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Trigeminal Neuropathy After Mandibular Fractures

Epidemiology and Neurophysiologic Diagnosis

Joachim, Michael, DMD, MSc*; Tabib, Rami, DMD; Laviv, Amir, DMD; Pikovsky, Anna, DMD§; Zadik, Yehuda, DMD, MHA||,¶; Zeltser, Rephael, DMD

Journal of Craniofacial Surgery: June 2019 - Volume 30 - Issue 4 - p 1113–1117
doi: 10.1097/SCS.0000000000005215
Clinical Studies
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Objectives: To study the trigeminal nerve neuropathy prevalence after mandibular fractures and follow nerve recovery and to examine associations with clinical features.

Subjects: The files of 304 patients treated for 424 mandibular fractures in Hadassah Medical Center between 2001 and 2008 were analyzed. Twenty-five patients with paresthesia were examined by electro-diagnostic conduction test (quantitative sensory testing).

Results: The most common fracture sites were the symphysis (28.5%) and condyle (21.4%). A strong correlation between fracture severity and treatment modality was found. Nerve damage occurred in 13.4% of nondisplaced fractures and in 65.3% of >5 mm displaced fractures. Patients who were treated by open reduction internal fixation demonstrated the biggest difference in quantitative sensory testing values between the affected and nonaffected sides. C nerve fibers were the most damaged and least regenerated. There was correlation between damage perception and objective test results.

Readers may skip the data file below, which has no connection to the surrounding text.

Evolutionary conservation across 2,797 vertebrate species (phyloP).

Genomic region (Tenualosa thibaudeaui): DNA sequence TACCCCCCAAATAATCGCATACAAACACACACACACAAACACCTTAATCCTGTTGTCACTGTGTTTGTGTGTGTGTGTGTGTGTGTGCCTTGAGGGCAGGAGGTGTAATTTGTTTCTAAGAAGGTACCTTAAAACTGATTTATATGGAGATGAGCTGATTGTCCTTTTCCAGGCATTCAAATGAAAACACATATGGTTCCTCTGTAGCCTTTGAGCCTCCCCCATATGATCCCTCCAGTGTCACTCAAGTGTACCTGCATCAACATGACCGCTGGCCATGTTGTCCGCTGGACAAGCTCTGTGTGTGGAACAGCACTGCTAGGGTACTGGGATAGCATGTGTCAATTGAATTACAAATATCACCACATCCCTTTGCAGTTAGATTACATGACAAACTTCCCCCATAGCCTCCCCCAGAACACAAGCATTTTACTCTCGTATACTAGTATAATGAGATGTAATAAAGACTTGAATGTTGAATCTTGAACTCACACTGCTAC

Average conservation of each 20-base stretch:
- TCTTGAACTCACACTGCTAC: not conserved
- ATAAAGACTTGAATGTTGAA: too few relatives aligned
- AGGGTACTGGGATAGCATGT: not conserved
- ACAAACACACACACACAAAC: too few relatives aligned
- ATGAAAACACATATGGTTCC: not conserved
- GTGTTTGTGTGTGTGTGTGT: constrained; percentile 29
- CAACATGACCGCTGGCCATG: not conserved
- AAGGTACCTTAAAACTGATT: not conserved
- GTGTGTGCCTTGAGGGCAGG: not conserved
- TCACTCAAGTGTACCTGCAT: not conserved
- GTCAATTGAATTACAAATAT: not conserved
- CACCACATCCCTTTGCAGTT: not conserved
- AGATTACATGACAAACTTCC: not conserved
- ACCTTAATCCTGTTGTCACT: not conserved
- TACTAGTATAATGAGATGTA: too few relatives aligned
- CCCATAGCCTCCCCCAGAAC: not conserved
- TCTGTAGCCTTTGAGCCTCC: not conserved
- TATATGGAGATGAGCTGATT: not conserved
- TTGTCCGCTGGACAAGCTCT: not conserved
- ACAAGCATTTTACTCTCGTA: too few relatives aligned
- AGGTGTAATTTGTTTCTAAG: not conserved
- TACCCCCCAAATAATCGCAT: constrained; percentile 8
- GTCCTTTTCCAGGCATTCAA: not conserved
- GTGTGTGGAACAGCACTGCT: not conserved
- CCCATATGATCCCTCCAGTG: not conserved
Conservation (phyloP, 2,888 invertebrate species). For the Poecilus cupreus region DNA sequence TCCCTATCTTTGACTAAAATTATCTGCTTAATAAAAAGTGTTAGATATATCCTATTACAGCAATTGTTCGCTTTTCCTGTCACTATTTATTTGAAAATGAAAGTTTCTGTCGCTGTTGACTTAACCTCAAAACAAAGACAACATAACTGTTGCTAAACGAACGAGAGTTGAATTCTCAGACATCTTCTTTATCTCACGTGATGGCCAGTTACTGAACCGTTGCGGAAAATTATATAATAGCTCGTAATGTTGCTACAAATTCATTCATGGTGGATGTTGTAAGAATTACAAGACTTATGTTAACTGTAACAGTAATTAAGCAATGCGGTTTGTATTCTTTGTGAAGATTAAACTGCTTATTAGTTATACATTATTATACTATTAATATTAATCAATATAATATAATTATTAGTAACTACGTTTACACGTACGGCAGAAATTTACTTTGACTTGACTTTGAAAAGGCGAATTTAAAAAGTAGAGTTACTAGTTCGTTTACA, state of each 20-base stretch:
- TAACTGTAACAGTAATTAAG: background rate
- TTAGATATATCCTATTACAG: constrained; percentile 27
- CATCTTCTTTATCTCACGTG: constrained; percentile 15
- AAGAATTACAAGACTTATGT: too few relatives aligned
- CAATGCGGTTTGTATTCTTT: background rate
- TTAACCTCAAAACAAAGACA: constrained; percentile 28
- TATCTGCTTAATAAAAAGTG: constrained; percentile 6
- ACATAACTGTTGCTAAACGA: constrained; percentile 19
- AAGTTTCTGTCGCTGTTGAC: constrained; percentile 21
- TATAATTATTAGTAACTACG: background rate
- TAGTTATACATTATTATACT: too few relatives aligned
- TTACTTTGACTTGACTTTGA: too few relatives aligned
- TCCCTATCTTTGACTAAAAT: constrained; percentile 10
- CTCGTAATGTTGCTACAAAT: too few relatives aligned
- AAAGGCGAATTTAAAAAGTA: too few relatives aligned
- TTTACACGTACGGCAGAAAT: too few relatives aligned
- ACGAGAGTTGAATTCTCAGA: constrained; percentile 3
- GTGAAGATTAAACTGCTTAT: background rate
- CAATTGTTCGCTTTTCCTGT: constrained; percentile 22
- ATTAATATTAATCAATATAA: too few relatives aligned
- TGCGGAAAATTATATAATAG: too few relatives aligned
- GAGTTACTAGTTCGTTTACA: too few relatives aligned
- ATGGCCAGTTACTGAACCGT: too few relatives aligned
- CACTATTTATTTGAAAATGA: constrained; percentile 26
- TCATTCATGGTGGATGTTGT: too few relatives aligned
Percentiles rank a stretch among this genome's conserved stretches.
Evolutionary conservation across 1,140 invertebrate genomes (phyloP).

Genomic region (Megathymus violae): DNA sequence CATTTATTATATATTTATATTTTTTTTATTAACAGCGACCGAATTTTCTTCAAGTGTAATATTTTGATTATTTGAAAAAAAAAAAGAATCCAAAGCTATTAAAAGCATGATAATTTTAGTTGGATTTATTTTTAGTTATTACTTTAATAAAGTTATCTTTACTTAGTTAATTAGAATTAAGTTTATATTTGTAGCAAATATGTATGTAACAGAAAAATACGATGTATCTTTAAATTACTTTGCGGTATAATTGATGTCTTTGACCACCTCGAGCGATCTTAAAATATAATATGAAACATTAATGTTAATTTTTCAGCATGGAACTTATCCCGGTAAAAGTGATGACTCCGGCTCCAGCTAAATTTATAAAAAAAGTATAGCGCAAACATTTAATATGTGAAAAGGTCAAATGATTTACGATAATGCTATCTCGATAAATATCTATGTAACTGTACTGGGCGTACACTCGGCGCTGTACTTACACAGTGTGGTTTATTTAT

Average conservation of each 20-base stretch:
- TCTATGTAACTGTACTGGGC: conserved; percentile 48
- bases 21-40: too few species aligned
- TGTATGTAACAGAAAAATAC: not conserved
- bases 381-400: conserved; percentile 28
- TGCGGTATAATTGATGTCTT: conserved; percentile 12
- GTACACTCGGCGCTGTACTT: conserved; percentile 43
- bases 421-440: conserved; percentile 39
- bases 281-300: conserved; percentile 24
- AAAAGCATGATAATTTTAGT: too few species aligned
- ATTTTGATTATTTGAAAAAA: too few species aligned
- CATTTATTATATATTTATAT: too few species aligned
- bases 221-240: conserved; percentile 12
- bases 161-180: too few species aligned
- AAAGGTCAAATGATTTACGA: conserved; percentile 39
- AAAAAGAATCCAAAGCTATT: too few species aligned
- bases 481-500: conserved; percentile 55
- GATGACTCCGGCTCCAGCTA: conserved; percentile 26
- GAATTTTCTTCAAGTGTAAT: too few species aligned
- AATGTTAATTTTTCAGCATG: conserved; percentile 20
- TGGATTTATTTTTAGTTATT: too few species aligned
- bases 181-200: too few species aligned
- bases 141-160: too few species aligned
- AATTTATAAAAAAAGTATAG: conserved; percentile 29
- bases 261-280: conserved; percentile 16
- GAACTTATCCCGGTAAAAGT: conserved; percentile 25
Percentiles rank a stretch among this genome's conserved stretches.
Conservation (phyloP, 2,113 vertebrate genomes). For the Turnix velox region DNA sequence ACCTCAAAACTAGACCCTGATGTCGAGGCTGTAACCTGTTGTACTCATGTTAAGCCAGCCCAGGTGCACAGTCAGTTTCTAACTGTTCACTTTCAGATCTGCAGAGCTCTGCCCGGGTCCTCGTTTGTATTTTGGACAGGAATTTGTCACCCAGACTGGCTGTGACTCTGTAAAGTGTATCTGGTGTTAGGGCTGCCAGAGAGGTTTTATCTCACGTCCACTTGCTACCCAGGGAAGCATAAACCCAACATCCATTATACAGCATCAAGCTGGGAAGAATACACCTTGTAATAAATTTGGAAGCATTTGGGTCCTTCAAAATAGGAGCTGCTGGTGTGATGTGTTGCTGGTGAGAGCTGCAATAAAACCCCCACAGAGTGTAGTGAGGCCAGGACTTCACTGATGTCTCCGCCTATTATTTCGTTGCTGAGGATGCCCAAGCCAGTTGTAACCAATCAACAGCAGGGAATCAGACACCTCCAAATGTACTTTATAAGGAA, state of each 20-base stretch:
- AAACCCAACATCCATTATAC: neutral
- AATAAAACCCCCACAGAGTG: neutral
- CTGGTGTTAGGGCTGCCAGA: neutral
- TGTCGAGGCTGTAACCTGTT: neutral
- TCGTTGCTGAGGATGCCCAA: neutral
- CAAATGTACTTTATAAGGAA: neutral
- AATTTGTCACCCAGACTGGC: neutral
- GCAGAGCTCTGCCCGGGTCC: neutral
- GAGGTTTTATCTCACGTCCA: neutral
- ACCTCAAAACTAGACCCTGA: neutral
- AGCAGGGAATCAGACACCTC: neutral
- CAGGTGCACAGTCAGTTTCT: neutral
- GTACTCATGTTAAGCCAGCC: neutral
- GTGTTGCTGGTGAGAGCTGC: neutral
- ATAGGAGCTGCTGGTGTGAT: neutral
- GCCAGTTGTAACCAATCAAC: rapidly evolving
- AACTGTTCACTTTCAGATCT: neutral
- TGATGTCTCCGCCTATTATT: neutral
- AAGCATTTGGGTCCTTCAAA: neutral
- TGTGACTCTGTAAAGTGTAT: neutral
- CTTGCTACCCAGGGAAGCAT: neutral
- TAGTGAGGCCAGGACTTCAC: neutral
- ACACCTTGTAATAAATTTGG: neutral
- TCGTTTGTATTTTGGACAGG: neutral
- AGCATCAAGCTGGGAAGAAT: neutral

Conclusions: There is a correlation between fracture type and displacement severity on neurologic deficit and prognosis. The objective neurosensory damage was manifested by higher nerve excitation threshold on the injured side. Patients should be informed on the prognosis of neurologic deficit according to fracture type.

*Department of Oral and Maxillofacial Surgery, Baruch Padeh Medical Center affiliated to the Azrieli Faculty of Medicine, Bar-Ilan University, Poriya

Department of Oral and Maxillofacial Surgery, Hadassah Medical Center, Hebrew University Faculty of Dental Medicine, founded by Alpha Omega fraternity, Jerusalem

Department of Oral and Maxillofacial Surgery, The Maurice and Gabriela Goldschleger School of Dental Medicine, Tel Aviv University, Tel Aviv

§Oral Medicine Unit, Department of Oral and Maxillofacial Surgery, Soroka University Medical Center, Beer Sheva

||Department of Oral Medicine, Sedation and Maxillofacial Imaging, Hadassah-Hebrew University School of Dental Medicine, Jerusalem

Department of Oral Medicine, The Oral and Maxillofacial Center, Medical Corps, Israel Defense Forces, Tel Hashomer, Israel.

Address correspondence and reprint requests to Michael Joachim, DMD, MSc, Baruch Padeh Medical Center, MP Lower Galilee, Poriya, Israel 15208; E-mail: mike.joachim@gmail.com

Received 26 April, 2018

Accepted 1 November, 2018

All procedures performed in studies involving human participants were in accordance with the ethical standards of the institutional research committees and with the 1964 Helsinki declaration and its later amendments.

Informed consent was obtained from all individual participants included in the study.

The authors report no conflicts of interest.

© 2019 by Mutaz B. Habal, MD.